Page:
Albanese firm on tax cuts for Australia’s wealthiest

Prime Minister Anthony Albanese says the enterprise agreement system is no longer fit for purpose.

Prime Minister Anthony Albanese says the enterprise agreement system is no longer fit for purpose. Photo: AAP

Prime Minister Anthony Albanese has refused to commit to any reconsideration of the controversial stage three tax cuts, which will deliver hefty refunds to wealthy Australians.

Despite growing political opposition to the cuts, legislated by the Morrison government in 2019, Mr Albanese said Labor’s view had not changed.

“The Parliament made a decision to legislate those tax cuts, and we made a decision that we would stand by that legislation rather than re-litigate it, and we haven’t changed our opinion,” he said.

The stage three tax cuts, to implemented in 2024, will create a flat tax rate of 30 cents in the dollar for anyone earning between $40,000 and $200,000. It is estimated the change will cost the Australian economy more than $180 billion by 2031-2032.

Labor had backed stages one and two of the Coalition’s tax cuts but opposed stage three in Parliament. A year ago, Mr Albanese committed Labor to supporting the package if it won government.

“I said at the time that it wasn’t wise to consider that you knew in 2019 exactly what the economy would look like in 2024-25. But the Parliament made a decision,” he said in an address to the National Press Club in Canberra on Monday, to mark 100 days since winning the May federal election.

“We were in a situation of all-or-nothing at the time. And we voted for tax cuts because to vote against the package would have been voting against tax cuts including for people who desperately needed it at the time.”

There is growing opposition to the cuts, as Australia emerges from the pandemic with a trillion-dollar debt.

At the weekend, 18 crossbench MPs and senators revealed they were opposed to them. They include senators David Pocock, Jacqui Lambie and Tammy Tyrrell – giving the government the numbers in the upper house to overturn the package, if it wanted to do so.

Senator Pocock said the government should reconsider Jobseeker rates, rather than tax cuts for the wealthy.

“We have to be looking after people who need that support to actually be able to get back into the workforce. It doesn’t make sense to have Australians living in poverty,” he told ABC radio on Monday.

“We saw during COVID when the rate was raised, poverty came down across the country.

“There’s no reason why we can’t do that [now], particularly when we’re busy talking about giving wealthier Australians $243 billion worth of tax cuts over the next decade.”

Employment Minister Tony Burke said Australia’s debt burden made it difficult to change the Jobseeker payment, currently $46 a day.

Mr Burke said with the unemployment rate at a historic low of 3.4 per cent, there was an opportunity to reform government services.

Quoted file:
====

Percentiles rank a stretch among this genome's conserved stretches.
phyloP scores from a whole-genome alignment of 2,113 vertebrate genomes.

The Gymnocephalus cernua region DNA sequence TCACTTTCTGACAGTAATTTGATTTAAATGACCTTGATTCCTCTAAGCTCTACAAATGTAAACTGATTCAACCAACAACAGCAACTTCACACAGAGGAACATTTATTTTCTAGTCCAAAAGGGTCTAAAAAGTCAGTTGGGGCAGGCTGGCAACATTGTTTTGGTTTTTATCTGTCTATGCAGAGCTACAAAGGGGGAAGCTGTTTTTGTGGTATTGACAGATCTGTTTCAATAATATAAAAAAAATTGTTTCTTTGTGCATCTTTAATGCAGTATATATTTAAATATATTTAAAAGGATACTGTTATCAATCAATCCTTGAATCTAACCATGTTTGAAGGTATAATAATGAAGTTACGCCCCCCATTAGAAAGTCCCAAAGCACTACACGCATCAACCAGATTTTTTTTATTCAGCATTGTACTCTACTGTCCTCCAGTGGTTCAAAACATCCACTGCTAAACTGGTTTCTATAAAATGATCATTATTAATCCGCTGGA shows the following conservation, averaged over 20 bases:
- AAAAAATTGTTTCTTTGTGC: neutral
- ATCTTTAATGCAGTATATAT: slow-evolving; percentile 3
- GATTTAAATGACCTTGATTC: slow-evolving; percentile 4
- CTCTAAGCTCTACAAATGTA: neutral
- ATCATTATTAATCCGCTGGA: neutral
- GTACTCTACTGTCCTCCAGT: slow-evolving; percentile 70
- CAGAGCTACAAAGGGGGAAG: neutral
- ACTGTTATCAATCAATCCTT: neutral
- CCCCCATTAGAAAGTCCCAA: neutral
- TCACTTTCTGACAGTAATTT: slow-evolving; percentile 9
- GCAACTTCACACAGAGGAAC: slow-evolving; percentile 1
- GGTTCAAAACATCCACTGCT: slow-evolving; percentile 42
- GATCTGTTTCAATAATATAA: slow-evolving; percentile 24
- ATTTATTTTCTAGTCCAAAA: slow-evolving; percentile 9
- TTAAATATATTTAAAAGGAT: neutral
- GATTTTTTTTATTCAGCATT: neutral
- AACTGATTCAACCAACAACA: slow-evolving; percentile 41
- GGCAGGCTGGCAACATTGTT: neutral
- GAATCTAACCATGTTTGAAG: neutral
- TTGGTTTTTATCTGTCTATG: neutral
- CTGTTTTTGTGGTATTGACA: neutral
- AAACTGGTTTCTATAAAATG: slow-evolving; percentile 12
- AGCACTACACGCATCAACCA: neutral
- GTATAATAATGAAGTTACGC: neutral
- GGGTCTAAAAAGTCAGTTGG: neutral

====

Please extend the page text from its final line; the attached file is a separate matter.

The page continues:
“Because there’s fewer people in the system … there should be an opportunity to wrap as many services around people as possible to be able to help them … so I’m still very mindful of what we can do,” he told ABC radio on Monday.

But the government may not be able to lift the Jobseeker rate as part of its first budget, Mr Burke says.

“There will be things that we would want to do, that people would like us to do, that aren’t going to be possible, he said.

“It’s a decision that gets made in the budget, but it’s hard.”

Jobseeker payments will be discussed at the federal government’s jobs and skills summit later this week, with a peak welfare group calling for the rate to be lifted to $70 a day.

This would help lift people out of poverty while they searched for employment, the Australian Council of Social Service said.

“We’ve still got 935,000 people who are trying to survive on unemployment payments … who are currently being overlooked by employers and locked out of paid work,” ACOSS acting chief Edwina McDonald said.

ACOSS also wants the government to seize the “historic” opportunity of low unemployment to secure jobs and life wages.

Australia’s low unemployment rate was unlikely to remain unless the government acted, and a commitment to full employment must be at the heart of any reform, Ms McDonald said.

The council is proposing the government implement a jobs and training guarantee for people who experience long-term unemployment.

This would replace the work for the dole and employability skills training schemes which the council argues are ineffective and built to humiliate people.

A paper released by ACOSS ahead of the summit outlined subsidised employment, paid work trials and vocational training as alternatives to existing schemes to help people overcome barriers to employment.

-with AAP

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